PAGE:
• Away or occupied with (e.g. a scheduled activity).
  • Denoting performance or action by contact with the surface, upper part, or outside of anything; hence, by means of; with.
  • to play on a violin or piano
    Her words made a lasting impression on my mind.
  • (senseid) Regularly taking (a drug).
  • (senseid) Under the influence of (a drug).
  • (mathematics) Having identical domain and codomain.
  • a function on V
  • (mathematics) Having V^n as domain and V'' as codomain, for some set ''V'' and integer ''n .
  • an operator on V
  • (mathematics) Generated by.
  • Supported by (the specified part of itself).
  • At a given time after the start of something; .
  • * {{quote-news, year=2011, date=September 24, author=Aled Williams, work=BBC Sport
  • , title=[http://news.bbc.co.uk/sport2/hi/football/eng_prem/14957961.stm Chelsea 4-1 Swansea] , passage=The Spain striker had given Chelsea the lead on 29 minutes but was shown a straight red card 10 minutes later for a rash challenge on Mark Gower.}}
  • In addition to; besides; indicating multiplication or succession in a series.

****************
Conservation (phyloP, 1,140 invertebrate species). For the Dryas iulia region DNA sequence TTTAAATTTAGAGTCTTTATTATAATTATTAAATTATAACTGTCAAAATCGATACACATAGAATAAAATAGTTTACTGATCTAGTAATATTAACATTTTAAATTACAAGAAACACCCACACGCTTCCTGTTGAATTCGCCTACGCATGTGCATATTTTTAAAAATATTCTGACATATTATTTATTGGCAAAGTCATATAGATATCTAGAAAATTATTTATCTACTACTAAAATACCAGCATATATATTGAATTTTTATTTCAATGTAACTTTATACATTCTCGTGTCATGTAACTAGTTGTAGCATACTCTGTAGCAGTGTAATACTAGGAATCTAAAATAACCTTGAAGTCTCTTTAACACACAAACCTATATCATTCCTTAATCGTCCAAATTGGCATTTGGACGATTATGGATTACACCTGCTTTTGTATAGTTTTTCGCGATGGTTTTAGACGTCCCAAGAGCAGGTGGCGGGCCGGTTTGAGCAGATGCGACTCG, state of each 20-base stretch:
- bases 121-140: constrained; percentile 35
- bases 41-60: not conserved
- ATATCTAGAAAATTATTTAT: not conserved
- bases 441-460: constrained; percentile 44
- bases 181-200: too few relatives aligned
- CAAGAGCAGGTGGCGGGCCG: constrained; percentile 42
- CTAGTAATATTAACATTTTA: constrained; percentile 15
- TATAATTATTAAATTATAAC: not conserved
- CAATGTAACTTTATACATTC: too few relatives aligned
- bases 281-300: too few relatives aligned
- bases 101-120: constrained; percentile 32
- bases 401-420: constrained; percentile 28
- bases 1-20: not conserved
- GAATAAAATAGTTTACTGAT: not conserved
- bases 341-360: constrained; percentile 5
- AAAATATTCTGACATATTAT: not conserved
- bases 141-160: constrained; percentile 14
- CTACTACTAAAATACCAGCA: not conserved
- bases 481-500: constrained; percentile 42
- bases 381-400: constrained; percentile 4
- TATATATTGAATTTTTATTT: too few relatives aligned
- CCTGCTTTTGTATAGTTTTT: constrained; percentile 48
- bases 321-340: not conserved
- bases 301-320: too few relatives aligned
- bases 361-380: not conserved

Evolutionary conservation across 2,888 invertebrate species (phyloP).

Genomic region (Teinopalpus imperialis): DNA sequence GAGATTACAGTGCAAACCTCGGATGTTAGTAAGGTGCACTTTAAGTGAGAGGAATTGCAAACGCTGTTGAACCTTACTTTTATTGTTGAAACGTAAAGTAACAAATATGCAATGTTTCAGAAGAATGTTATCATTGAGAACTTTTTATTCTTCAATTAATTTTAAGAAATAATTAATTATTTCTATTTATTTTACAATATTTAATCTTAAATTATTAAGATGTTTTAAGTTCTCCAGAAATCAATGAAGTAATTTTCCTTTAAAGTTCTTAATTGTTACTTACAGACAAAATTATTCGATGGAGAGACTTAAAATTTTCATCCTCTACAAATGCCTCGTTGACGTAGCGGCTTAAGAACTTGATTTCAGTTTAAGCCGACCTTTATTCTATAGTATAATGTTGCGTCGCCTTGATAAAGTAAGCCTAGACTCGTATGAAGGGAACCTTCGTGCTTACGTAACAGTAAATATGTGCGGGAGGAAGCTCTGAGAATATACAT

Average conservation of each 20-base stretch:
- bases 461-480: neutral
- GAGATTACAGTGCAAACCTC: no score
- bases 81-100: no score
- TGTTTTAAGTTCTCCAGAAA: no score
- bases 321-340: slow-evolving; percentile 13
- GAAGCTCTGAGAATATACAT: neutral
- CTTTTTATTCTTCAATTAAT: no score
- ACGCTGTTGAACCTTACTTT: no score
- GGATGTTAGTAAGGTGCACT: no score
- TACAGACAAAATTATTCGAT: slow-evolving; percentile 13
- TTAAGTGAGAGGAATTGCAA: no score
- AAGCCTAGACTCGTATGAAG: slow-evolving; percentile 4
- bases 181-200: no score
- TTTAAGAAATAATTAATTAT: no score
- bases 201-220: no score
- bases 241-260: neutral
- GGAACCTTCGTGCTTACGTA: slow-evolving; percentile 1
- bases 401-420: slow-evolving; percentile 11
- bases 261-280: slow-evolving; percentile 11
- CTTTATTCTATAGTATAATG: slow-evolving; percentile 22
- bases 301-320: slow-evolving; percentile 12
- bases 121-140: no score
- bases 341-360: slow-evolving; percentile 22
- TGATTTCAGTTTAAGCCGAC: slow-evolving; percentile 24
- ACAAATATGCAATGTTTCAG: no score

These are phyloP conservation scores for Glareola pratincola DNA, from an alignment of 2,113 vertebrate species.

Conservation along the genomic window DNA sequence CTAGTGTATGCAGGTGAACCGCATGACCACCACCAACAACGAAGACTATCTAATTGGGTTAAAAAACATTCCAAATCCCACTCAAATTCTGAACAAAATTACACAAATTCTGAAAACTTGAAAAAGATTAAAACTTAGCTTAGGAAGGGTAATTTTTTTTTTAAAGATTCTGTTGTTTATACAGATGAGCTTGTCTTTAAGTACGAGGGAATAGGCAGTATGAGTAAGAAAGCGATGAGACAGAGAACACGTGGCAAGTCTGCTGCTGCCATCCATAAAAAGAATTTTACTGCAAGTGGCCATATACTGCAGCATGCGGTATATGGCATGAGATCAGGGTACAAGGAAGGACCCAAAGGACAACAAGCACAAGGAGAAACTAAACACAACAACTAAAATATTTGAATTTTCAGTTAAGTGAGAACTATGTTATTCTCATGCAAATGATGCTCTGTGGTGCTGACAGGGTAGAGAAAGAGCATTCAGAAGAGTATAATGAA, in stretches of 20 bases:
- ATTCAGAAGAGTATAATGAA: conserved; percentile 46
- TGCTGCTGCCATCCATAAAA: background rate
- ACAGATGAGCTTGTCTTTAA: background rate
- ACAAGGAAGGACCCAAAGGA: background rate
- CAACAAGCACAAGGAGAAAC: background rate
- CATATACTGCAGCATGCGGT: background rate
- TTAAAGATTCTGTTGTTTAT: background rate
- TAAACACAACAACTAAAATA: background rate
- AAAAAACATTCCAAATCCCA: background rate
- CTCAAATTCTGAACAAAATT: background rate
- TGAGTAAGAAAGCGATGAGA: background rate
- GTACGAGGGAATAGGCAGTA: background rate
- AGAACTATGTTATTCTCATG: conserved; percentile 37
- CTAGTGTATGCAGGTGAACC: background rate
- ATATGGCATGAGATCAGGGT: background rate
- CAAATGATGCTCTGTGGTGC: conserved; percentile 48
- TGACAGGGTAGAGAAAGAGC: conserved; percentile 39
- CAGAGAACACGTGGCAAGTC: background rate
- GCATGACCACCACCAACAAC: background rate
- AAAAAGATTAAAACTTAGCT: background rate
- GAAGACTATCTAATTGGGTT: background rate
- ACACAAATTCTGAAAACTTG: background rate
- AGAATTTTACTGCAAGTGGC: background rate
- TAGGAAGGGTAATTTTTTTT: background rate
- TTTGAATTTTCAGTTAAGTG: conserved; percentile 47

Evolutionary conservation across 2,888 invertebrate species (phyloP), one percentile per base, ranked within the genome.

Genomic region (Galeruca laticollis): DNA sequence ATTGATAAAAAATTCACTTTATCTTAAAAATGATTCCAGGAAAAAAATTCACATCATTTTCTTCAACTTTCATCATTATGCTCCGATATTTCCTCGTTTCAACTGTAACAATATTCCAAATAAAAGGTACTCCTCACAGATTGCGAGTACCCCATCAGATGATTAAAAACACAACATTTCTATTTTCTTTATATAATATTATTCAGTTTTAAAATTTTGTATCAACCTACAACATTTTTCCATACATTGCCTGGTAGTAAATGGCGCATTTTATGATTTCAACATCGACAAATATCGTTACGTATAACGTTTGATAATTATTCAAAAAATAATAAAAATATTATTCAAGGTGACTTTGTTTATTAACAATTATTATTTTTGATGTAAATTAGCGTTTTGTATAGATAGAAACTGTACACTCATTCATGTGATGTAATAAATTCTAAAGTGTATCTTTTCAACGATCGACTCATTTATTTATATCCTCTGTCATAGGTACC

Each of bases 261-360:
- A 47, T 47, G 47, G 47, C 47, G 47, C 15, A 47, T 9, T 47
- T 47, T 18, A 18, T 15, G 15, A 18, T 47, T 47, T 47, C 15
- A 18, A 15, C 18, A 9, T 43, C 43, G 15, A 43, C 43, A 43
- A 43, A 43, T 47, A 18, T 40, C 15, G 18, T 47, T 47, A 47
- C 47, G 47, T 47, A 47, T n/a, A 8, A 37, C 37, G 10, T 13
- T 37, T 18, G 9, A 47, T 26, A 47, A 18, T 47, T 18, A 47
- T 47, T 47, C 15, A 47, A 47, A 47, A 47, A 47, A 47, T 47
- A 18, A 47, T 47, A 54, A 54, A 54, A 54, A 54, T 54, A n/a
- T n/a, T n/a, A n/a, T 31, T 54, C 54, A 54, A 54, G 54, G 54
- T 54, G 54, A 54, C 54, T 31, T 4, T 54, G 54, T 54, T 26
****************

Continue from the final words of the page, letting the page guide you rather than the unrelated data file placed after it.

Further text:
• heaps on heaps of food
    mischief on''' mischief; loss '''on loss
    (Shakespeare)
  • (obsolete) of
  • * Shakespeare
  • Be not jealous on me.
  • * Shakespeare
  • Or have we eaten on the insane root / That takes the reason prisoner?
  • Indicating dependence or reliance; with confidence in.
  • I depended on them for assistance.
    He will promise on certain conditions.
    Do you ever bet on horses?
  • Toward; for; indicating the object of an emotion.
  • Have pity or compassion on him.
  • (obsolete) At the peril of, or for the safety of.
  • * Dryden
  • Hence, on thy life.
  • In the service of; connected with; of the number of.
  • He is on''' a newspaper; I am '''on the committee.
  • By virtue of; with the pledge of.
  • He affirmed or promised on''' his word, or '''on his honour.
  • To the account of; denoting imprecation or invocation, or coming to, falling, or resting upon.
  • On us be all the blame.
    A curse on him!
  • * Bible, Matthew xxvii. 25
  • His blood be on' us and ' on our children.
    Derived terms
    * depend on * on-campus * put on airs *

    Verb

    (en verb)
  • (Singapore) To switch on.
  • Can you on the light?
    Synonyms
    *

    Etymology 2

    From (etyl) .

    Alternative forms

    * (l)

    Preposition

    (English prepositions)
  • Without.
  • Usage notes
    * Usually followed by a perfect participle, as being'', ''having , etc.

    Statistics